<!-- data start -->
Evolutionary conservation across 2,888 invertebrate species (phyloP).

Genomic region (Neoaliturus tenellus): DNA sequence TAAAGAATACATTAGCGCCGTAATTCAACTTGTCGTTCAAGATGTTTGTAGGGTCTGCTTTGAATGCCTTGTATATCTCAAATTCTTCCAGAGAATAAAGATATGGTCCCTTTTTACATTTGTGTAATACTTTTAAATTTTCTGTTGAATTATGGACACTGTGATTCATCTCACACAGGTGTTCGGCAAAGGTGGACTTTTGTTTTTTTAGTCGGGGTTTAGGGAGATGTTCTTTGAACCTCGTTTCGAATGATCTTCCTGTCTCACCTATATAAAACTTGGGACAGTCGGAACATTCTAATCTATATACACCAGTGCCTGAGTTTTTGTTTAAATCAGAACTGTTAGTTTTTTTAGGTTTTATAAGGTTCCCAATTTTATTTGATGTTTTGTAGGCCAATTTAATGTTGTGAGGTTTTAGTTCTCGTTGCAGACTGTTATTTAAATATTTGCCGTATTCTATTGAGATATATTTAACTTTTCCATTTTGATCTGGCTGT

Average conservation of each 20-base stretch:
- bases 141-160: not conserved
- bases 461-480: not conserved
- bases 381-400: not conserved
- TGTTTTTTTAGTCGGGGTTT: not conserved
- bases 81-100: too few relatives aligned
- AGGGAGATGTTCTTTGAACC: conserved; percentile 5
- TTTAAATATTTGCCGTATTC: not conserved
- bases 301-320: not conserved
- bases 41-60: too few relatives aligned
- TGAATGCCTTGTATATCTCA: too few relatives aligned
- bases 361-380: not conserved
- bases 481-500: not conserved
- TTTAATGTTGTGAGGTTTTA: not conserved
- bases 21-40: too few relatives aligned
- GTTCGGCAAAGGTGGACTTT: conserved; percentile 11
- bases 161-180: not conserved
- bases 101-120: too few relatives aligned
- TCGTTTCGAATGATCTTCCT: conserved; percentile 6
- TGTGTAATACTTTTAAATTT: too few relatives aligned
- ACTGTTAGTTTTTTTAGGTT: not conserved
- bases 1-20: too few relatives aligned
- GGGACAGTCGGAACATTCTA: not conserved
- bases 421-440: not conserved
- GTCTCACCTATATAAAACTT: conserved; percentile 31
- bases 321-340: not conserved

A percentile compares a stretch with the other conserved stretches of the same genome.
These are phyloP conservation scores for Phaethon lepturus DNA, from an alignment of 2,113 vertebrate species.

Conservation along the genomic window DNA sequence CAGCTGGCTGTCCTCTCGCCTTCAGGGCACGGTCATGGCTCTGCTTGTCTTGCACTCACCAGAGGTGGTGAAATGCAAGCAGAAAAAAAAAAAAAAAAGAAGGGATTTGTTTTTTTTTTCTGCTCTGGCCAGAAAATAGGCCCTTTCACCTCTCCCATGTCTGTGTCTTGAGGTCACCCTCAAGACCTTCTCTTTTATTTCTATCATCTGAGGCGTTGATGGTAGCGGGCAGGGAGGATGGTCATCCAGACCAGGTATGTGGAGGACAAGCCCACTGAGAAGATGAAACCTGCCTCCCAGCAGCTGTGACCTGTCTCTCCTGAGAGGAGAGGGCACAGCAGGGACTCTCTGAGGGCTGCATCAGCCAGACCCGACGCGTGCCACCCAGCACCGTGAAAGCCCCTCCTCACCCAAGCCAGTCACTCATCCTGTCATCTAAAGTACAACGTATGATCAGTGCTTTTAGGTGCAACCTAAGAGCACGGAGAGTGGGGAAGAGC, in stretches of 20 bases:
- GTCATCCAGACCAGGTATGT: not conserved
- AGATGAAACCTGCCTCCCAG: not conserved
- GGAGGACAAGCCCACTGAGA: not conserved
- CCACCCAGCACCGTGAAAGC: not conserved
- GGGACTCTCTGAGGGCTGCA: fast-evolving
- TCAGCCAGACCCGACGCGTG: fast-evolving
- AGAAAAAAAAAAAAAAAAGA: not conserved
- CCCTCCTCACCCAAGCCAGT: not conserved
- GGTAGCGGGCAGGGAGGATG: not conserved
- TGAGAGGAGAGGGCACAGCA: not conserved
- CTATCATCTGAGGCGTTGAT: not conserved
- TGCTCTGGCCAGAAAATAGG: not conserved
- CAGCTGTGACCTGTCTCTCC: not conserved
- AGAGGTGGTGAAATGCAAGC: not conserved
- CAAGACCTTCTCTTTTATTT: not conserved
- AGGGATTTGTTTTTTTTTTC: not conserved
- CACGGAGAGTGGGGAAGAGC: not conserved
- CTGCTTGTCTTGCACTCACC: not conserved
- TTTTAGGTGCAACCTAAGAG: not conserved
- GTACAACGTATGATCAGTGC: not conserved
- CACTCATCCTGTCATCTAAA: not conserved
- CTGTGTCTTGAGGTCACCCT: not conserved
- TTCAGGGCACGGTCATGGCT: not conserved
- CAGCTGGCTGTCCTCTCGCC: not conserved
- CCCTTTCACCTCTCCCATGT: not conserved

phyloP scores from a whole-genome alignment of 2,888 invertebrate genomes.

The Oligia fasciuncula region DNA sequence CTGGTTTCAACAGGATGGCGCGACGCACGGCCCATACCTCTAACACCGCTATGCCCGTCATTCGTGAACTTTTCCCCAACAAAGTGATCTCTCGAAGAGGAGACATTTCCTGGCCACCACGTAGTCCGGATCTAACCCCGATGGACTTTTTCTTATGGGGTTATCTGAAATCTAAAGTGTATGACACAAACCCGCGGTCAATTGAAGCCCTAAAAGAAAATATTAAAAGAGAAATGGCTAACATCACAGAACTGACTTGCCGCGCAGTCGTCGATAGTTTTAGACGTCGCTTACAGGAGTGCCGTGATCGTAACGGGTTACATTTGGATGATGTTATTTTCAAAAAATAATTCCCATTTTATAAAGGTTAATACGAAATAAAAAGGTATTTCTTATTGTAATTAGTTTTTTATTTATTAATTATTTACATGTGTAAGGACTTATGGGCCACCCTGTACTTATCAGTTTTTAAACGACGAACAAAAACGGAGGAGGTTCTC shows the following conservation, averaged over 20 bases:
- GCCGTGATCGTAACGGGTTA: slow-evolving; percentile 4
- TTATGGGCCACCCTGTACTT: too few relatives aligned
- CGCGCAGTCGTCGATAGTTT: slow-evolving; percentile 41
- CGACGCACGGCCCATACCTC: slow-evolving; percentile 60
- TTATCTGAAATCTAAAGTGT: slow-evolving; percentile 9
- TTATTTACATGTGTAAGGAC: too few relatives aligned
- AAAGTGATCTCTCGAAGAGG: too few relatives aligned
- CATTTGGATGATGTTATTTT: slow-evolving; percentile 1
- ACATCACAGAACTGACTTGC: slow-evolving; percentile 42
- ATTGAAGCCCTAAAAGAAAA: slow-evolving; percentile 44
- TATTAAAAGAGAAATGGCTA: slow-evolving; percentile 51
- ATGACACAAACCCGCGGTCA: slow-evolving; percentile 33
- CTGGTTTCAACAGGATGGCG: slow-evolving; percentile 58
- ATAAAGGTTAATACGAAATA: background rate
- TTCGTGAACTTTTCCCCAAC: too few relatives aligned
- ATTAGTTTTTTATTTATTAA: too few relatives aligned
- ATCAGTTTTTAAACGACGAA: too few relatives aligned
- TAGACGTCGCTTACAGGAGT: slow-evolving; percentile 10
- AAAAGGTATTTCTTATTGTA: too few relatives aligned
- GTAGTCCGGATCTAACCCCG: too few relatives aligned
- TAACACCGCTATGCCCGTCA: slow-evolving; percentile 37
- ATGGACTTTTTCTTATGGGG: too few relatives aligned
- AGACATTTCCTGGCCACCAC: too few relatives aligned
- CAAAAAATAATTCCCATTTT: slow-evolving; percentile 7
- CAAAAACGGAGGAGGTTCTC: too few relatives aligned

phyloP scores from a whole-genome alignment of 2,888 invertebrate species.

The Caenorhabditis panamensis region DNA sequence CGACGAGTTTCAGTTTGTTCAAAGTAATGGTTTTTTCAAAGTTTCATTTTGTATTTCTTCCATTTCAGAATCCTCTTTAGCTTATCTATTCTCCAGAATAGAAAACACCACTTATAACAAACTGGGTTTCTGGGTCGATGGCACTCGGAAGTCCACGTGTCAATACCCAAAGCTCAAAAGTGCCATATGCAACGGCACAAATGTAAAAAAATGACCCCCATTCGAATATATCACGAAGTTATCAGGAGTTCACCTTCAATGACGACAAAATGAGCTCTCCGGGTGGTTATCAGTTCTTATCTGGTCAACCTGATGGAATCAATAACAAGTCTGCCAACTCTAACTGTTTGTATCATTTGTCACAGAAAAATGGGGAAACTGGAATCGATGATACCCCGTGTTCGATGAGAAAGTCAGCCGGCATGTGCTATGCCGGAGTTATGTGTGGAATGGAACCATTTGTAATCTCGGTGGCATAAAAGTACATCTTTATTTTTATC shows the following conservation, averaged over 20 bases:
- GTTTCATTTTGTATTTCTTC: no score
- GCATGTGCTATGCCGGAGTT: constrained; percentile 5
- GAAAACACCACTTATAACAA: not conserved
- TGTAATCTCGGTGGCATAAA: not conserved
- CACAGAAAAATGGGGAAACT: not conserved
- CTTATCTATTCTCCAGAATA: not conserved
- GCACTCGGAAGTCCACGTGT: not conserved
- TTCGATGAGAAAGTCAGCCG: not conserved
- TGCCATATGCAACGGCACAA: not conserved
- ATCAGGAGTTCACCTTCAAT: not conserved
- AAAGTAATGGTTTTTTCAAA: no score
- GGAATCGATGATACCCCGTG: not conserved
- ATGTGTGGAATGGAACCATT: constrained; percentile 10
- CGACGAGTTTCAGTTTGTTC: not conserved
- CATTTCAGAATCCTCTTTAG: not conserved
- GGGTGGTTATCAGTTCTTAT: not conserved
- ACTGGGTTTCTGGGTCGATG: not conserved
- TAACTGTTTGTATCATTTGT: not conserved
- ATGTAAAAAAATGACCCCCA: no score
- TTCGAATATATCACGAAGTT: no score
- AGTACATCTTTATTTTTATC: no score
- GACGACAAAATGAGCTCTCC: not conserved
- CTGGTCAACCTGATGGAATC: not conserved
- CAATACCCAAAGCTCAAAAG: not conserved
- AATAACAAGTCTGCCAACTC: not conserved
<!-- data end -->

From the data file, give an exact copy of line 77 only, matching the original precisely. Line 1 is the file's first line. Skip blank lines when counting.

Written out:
- AAAAGGTATTTCTTATTGTA: too few relatives aligned